BACKGROUND OF THE INVENTION

The present invention relates to a discharge lamp lighting device which can light, without causing a flicker, high-voltage discharge lamps such as a metal halide lamp, which is used for a vehicular headlight etc.

There is a discharge lamp lighting device which has an inverter circuit for supplying electric power to a discharge lamp by a switching operation of a semiconductor switching element, and a feedback control system for feedback-controlling the switching element of the inverter circuit to supply necessary power by detecting a lamp voltage, a lamp current or a lamp power of the discharge lamp.

Conventional feedback systems have a response that involves a delay of the circuit itself and a delay due to phase compensation. The response remains the same from the lighting start to the stable lighting operation of a discharge lamp.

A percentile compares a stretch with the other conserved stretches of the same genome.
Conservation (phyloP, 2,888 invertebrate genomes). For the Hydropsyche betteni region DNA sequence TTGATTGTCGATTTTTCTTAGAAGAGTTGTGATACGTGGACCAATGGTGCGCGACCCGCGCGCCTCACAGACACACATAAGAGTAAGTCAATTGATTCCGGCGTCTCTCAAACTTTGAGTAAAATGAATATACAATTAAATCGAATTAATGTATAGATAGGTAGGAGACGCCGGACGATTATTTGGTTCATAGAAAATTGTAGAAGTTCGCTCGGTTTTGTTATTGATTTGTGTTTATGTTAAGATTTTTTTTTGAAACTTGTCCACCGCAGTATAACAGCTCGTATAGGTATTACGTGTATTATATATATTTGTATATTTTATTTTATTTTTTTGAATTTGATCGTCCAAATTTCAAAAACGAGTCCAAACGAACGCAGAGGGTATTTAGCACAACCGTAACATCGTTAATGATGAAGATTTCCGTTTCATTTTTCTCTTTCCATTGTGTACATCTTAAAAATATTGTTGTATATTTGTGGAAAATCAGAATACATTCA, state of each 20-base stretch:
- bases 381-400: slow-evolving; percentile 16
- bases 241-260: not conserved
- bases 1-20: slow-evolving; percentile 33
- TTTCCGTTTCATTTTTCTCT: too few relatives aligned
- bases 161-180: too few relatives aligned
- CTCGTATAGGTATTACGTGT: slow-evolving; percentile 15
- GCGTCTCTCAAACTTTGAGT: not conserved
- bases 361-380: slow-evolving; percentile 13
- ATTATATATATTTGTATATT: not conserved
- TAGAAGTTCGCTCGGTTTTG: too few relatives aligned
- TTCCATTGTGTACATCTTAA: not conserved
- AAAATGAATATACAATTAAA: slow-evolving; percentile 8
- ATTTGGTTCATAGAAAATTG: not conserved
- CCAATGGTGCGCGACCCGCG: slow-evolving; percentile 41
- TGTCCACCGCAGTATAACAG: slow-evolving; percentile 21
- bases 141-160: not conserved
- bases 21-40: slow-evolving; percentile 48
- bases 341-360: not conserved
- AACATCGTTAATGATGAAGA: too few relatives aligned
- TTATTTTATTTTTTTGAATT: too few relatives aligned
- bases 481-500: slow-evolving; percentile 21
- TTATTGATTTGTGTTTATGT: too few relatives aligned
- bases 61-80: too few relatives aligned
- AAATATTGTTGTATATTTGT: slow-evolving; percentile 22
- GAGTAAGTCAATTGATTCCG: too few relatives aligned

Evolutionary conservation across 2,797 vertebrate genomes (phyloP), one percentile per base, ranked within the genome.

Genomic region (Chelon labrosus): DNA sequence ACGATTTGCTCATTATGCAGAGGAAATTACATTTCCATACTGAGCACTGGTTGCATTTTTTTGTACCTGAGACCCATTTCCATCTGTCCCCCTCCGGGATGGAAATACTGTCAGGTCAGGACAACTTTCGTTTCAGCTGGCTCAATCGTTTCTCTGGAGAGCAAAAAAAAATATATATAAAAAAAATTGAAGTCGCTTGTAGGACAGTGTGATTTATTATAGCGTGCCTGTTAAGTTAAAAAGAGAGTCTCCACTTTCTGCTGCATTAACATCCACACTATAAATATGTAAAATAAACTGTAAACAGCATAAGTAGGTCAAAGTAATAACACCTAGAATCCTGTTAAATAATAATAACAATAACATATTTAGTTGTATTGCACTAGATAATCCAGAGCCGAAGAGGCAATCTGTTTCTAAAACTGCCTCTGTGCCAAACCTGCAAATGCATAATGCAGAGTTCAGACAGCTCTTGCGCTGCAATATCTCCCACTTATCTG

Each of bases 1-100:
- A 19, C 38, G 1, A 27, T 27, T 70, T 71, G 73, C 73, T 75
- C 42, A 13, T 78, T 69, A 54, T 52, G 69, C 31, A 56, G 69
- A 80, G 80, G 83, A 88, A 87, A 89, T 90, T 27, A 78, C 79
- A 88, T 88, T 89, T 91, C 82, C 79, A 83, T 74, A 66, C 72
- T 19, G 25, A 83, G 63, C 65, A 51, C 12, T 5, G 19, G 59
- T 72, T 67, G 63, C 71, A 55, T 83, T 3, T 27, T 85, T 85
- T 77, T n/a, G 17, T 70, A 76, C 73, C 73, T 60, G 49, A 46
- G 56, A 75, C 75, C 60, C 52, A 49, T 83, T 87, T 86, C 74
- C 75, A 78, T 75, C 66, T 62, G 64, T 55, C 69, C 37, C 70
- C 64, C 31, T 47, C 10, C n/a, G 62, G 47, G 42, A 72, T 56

In the ordinary discharge lamp lighting control method, low power is supplied to a discharge lamp at the start and the rated lamp power is supplied during a stable operation. In this method, the control is so made that it takes several minutes from the cold start (the discharge lamp is started when it is cold) to the stable lighting, i.e., to a time point at which the light output of the discharge lamp reaches 100%. Since characteristics of the discharge lamp vary very slowly, a flicker, which is caused by a movement of a discharge arc on the discharge lamp electrodes, is not a problem.